Excellent question, correct answer and explanation. This is something where people can easily go wrong, as some of the MS documentation is a bit confused.
Hany Helmy (9/3/2013)
I have to disagree with this answer as per MSDN:
"Transactions Durable: After the database engine acknowledges that a transaction has been committed, its changes are persistent in the database"; so we are talking here about Auto-Commit Transaction.
Also this: "Log records are written to disk when the transactions are committed" from your own reference in the answer; so Commit transactions first then Logging.
It doesn't say "the only time log records are flushed to disc is during the commit process"; rather obviously, if that were true the server would be unable to roll back partially complete transactions on restart after a failure (or it wouldn't need to, because all transactions had to keep all their data in RAM until commit time, so there could never be dirty pages on the disc - that would produce some pretty unpleasant effects on system limits).
Log records will be written to disc when any of the following things happen:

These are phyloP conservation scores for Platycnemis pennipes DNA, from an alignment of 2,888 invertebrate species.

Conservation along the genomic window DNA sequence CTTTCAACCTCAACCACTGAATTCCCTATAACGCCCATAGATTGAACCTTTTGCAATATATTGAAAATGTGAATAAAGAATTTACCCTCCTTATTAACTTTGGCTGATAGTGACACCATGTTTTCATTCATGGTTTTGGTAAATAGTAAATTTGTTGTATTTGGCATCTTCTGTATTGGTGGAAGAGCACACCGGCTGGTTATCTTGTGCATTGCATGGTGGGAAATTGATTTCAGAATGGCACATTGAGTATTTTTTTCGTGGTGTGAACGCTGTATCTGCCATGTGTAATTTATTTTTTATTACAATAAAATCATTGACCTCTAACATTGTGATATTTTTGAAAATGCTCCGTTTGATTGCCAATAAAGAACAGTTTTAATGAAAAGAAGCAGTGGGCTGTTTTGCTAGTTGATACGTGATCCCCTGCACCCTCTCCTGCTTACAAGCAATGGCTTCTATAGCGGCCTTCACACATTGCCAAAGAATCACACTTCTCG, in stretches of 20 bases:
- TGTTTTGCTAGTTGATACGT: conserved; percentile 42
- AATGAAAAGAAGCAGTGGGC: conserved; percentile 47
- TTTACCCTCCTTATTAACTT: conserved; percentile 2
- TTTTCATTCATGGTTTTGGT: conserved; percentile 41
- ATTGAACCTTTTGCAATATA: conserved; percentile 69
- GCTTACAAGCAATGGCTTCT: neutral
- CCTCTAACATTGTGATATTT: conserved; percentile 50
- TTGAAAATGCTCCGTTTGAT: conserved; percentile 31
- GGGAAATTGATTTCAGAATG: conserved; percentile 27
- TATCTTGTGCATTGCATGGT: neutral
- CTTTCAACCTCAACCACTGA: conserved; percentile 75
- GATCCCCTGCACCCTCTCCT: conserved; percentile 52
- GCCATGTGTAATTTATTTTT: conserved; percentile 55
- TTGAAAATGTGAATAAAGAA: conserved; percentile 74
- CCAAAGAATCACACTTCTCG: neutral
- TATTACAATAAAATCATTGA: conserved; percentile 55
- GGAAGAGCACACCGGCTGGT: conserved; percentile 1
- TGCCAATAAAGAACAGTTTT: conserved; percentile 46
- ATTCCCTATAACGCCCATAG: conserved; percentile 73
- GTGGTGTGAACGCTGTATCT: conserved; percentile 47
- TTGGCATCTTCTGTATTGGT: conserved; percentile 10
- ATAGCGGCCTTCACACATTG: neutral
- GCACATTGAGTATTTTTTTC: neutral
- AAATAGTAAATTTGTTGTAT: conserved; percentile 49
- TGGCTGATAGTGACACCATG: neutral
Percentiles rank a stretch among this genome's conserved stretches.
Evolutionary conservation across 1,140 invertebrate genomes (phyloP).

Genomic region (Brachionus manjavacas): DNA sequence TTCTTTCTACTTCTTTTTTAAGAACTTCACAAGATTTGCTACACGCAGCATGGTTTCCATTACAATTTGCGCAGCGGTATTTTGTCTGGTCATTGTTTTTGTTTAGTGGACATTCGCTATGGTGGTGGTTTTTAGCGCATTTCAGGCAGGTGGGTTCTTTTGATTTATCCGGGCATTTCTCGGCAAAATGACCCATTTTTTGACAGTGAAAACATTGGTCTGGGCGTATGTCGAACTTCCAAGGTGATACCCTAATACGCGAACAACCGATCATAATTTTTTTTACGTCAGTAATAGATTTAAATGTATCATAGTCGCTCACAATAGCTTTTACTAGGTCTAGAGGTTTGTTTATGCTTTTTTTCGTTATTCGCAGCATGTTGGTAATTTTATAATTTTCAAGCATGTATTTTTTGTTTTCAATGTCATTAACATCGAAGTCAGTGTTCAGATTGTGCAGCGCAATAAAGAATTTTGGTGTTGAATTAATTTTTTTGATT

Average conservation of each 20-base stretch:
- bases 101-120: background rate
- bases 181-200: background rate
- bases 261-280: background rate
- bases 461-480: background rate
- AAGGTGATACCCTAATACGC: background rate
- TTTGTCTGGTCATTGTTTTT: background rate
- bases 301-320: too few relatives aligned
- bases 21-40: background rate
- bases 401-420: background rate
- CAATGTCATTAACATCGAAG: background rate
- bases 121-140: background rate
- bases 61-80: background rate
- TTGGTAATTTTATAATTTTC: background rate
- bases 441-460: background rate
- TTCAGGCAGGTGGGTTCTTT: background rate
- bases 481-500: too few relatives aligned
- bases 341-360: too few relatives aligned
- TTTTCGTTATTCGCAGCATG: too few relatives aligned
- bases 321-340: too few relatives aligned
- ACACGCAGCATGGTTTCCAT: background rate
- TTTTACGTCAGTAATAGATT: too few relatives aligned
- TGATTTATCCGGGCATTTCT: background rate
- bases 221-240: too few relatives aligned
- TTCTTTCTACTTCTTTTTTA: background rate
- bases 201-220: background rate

1) the lazy writer process asks for a dirty page to be flushed from the cache to disc and there are unflushed log records which contain undo information for that page. (I think SQL server doesn't bother to distinguish undo information from roll forward information so far as deciding to flush log records on page flush is concerned; in theory WAL but doesn't require the distinction to be made for that purpose.)
2) the checkpoint process asks for a dirty page to be flushed from cache to disc and there are unflushed log records which contain undo information for that page (same comment applies about the distinction.)
3) a user issues a commit command or a the server issues one automatically: here a commit record is added to the log cache before the flush; when the flush is complete, locks for the committing transaction are dropped and the commit is complete.
4) a rollback command is issued
5) a rollback is completed (this is not essential for durability, but it helps server startup performance)
6) initial (server startup) recovery is completed (this is not essential for durability, but it can help startup performance)
7) also at some points in backup, I think.
On a system running long transactions under really heavy store pressure, most log records will get to disc before the commit point of the transaction that caused them.